Scuba stands for self-contained underwater breathing apparatus. Scuba divers carry a tank of air that allows them to breathe while deep underwater.
The act of entering water and remaining below the surface to explore, to work, or simply to have fun. It is usually done in the ocean, but divers also explore other bodies of water, including lakes, rivers, and ponds.
There are many different types of diving, of which cave, wreck, tek, commercial and military diving are just a few. The most common form of diving is Leisure diving, or recreational diving.
Recreational divers do so to enjoy aquatic life, but others carry out serious-work underwater. Commercial divers are highly trained men and women who work on offshore oil rigs, pipelines, harbours and wrecks.
In addition to commercial operations, Police divers perform search-and-recovery missions. Military divers engaged in combat and surveillance. Treasure hunters and salvagers recover valuables by diving in areas where ships lie on the bottom. Marine biologists, geologists, and archaeologists use diving to gather valuable scientific information.
The Professional Association of Dive Instructors (PADI) estimates that there are now 6 million active divers worldwide.
It is something that has to be experienced for oneself. Passionate about the underwater world and the sense of liberty it brings, leisure diving allows the freedom to explore a beautiful landscape or its flora. Whether on your own or in a group, leisure diving will seduce and empassion you. Leisure diving is practiced at depths of less than 130 ft (39 m). From these depths, divers can make a straight ascent to the surface. Diving beyond this limit requires advanced training.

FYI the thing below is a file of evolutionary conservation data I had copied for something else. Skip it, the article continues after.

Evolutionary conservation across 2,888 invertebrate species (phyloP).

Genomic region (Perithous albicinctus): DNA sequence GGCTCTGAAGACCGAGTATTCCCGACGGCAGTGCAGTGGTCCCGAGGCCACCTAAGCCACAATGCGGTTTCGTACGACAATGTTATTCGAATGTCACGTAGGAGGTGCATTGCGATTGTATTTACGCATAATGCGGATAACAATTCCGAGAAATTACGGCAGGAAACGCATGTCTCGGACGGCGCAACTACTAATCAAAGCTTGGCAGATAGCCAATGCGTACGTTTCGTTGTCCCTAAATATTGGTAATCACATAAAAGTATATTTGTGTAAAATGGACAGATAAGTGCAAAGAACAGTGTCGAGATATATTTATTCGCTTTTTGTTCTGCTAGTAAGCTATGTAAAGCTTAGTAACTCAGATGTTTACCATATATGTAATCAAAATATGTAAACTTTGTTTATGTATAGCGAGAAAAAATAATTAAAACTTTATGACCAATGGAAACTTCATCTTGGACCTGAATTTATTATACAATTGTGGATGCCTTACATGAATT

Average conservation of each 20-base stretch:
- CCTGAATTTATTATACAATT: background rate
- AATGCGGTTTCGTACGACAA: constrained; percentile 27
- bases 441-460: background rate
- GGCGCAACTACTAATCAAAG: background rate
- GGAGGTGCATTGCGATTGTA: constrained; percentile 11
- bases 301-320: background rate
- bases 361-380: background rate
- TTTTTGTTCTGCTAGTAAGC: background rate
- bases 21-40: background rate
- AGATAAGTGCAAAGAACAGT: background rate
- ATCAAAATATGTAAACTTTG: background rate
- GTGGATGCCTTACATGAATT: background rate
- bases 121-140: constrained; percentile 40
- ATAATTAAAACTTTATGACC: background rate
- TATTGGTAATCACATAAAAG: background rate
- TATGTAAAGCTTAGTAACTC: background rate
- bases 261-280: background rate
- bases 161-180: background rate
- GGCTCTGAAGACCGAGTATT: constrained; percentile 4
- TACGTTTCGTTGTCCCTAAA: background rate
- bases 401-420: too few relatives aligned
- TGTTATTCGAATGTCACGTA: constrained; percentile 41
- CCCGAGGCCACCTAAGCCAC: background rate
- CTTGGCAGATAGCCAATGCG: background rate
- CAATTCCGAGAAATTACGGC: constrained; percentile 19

Muck sites are habitats where many interesting and even bizarre marine creature can be found, animals such Sea horse, Anglerfish, Mandarin fish, Flamboyant cuttlefish, the stunning Venus comb murex, frogfish, ghost pipe fish, cow fish, strange crab, amazing scorpion fish, mantis shrimp, Snake eel, Crocodile fish, Wobbegong and marvellous nudibranch can be seen. New species, which have yet to be scientifically described and named, are being found regularly.
Every one of the wonderful wrecks that lie dormant on the sea-bed has their own story to tell. They are the last witnesses and remains of human tragedy and adventure. They have brought with them their own secrets, sometimes they are guarded secretly, other times they are unveiled to visiting divers. These wrecks have become artificial reefs that over the course of time have become home to an abundant marine flora and fauna, startling in their diversity. Divers can take special wreck-diving courses to learn how to explore a shipwreck safely. Going inside a shipwreck without proper training can be extremely dangerous, because divers can get lost and not find their way out.
Cave diving offers an opportunity to explore the geological wonders of underwater caves. It is far more dangerous than diving in open water because, once inside a cave, the diver cannot return directly to the surface for air. Cave divers use multiple tanks, backup systems, and other specialized equipment (including lights) to travel safely in the complete darkness of caves. They also carry a reel of strong, lightweight line, which they attach to a solid object outside the cave. A diver who becomes lost can retrace his or her path by following the line to the mouth of the cave.